- Open Access
The pregnancy hormones human chorionic gonadotropin and progesterone induce human embryonic stem cell proliferation and differentiation into neuroectodermal rosettes
Stem Cell Research & Therapy volume 1, Article number: 28 (2010)
The physiological signals that direct the division and differentiation of the zygote to form a blastocyst, and subsequent embryonic stem cell division and differentiation during early embryogenesis, are unknown. Although a number of growth factors, including the pregnancy-associated hormone human chorionic gonadotropin (hCG) are secreted by trophoblasts that lie adjacent to the embryoblast in the blastocyst, it is not known whether these growth factors directly signal human embryonic stem cells (hESCs).
Here we used hESCs as a model of inner cell mass differentiation to examine the hormonal requirements for the formation of embryoid bodies (EB's; akin to blastulation) and neuroectodermal rosettes (akin to neurulation).
We found that hCG promotes the division of hESCs and their differentiation into EB's and neuroectodermal rosettes. Inhibition of luteinizing hormone/chorionic gonadotropin receptor (LHCGR) signaling suppresses hESC proliferation, an effect that is reversed by treatment with hCG. hCG treatment rapidly upregulates steroidogenic acute regulatory protein (StAR)-mediated cholesterol transport and the synthesis of progesterone (P4). hESCs express P4 receptor A, and treatment of hESC colonies with P4 induces neurulation, as demonstrated by the expression of nestin and the formation of columnar neuroectodermal cells that organize into neural tubelike rosettes. Suppression of P4 signaling by withdrawing P4 or treating with the P4-receptor antagonist RU-486 inhibits the differentiation of hESC colonies into EB's and rosettes.
Our findings indicate that hCG signaling via LHCGR on hESC promotes proliferation and differentiation during blastulation and neurulation. These findings suggest that trophoblastic hCG secretion and signaling to the adjacent embryoblast could be the commencement of trophic support by placental tissues in the growth and development of the human embryo.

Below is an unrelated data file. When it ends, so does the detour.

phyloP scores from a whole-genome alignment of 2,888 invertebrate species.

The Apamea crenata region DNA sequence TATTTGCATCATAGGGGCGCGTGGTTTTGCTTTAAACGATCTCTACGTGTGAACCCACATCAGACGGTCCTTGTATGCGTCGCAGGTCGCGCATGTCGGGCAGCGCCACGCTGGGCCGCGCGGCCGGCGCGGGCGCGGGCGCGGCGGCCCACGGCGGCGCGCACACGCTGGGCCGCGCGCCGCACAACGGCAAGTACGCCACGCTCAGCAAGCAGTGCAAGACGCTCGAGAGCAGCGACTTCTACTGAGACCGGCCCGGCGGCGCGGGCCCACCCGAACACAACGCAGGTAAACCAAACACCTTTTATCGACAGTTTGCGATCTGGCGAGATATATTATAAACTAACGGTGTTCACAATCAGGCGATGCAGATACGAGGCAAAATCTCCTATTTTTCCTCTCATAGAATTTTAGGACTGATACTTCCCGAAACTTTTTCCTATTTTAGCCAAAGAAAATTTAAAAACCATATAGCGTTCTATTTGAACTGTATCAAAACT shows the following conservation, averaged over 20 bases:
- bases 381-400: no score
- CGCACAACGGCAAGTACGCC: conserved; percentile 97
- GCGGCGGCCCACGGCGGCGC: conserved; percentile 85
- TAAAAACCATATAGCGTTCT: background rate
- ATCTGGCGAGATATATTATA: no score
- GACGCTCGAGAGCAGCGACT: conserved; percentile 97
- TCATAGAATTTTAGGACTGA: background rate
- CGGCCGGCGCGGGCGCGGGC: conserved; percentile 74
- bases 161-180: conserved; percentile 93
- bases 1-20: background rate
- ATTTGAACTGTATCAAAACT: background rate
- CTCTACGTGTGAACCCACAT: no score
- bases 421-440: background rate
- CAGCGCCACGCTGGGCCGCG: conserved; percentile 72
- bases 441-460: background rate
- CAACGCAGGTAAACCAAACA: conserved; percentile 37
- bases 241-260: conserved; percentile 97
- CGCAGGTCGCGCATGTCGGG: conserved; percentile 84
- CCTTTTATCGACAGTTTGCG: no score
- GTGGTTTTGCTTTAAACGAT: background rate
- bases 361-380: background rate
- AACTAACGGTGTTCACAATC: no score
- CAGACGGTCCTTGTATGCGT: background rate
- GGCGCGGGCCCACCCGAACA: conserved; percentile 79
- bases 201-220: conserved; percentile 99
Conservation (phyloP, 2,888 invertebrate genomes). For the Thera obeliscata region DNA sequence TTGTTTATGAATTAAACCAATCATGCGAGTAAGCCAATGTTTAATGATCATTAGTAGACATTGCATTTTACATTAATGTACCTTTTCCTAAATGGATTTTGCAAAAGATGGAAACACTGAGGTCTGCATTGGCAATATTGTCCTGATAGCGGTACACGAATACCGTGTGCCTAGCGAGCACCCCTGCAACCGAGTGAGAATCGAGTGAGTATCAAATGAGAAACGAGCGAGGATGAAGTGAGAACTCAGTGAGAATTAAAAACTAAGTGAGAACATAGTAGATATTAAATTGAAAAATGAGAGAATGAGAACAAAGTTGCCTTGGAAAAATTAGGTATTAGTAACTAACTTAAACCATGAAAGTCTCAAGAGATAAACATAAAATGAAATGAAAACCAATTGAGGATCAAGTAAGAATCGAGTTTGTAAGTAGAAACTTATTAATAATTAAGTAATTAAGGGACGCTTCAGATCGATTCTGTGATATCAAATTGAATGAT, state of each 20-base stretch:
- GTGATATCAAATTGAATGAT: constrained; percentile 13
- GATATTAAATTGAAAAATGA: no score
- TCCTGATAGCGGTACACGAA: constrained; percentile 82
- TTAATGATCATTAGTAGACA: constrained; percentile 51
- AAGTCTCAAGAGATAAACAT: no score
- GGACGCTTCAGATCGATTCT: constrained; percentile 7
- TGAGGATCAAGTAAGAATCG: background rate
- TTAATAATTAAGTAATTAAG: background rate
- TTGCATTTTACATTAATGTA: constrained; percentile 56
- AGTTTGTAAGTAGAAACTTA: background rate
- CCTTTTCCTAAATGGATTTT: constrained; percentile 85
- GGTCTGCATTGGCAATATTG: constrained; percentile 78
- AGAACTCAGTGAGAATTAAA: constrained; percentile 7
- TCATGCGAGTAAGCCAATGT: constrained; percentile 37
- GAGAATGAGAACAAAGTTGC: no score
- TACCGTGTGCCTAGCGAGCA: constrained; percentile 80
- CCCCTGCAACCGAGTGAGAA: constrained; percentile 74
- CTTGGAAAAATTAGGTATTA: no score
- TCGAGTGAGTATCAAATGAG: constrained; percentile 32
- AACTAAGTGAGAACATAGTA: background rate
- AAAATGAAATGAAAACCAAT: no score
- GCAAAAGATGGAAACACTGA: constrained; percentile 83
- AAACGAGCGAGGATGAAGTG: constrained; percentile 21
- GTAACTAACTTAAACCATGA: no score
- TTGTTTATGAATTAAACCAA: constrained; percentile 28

Zygotic division into a blastocyst establishes the extraembryonic tissues (trophoblast layer or outer cell mass) that support the embryonic embryoblast (inner cell mass) early in embryogenesis. Trophoblasts secrete an array of hormones [1–4], including hCG, during the migration of the blastocyst through the fallopian tube and its implantation into the endometrium. The dramatic elevation in the production of hCG by trophoblasts at this early embryonic stage (from 5 to ≥1,000 mIU/ml in the maternal serum) [2, 5] signals both the corpus luteum and trophoblast  to synthesize and secrete P4. This is required for the maintenance of the endometrium, blastocyst attachment, and syncytiotrophoblast invasion into the endometrium . However, the role of hCG in early human embryogenesis is unknown.
Given the close spatial localization of the developing trophoblast layer to the embryoblast, it is conceivable that trophoblast-associated hormones directly signal the growth and development of the embryoblast. hCG, and luteinizing hormone (LH), which shares 83% amino acid sequence homology, bind a common receptor, the LH/human chorionic gonadotropin receptor (LHCGR) with similar affinity . LHCGR has been identified on all tissues studied to date (reviewed in [9, 10]), although it has not been reported on hESCs.
Recent evidence from our laboratory supports trophoblastic hCG and P4 signaling to embryoblast-derived hESCs and includes (a) hCG markedly increases hESC expression of the adhesion and neuritogenic protein amyloid-β precursor protein (AβPP) , (b) P4 is required for nonamyloidogenic processing of AβPP during hESC differentiation , and (c) P4 signaling is necessary for human embryoid body (EB) differentiation . Moreover, it is known that (hyperglycosylated) hCGβ has potent cell growth and invasion properties and acts as an autocrine factor on extravillous invasive cytotrophoblast cells to initiate and control invasion during implantation and the establishment of hemochorial placentation . hCG also promotes these processes during malignancy in invasive hydatidiform mole, choriocarcinoma, and testicular cancers .
In this study we tested whether the trophoblastic hormones hCG and P4 signal hESC proliferation and differentiation. By using this in vitro model of early human embryogenesis, we found that hCG/LH signal via LHCGR to promote hESC proliferation and steroidogenesis (P4 synthesis), and that P4 signaling is obligatory for both EB and neuroectodermal rosette differentiation.
Materials and methods
Human embryonic stem cell culture
Propagation of human embryonic stem cells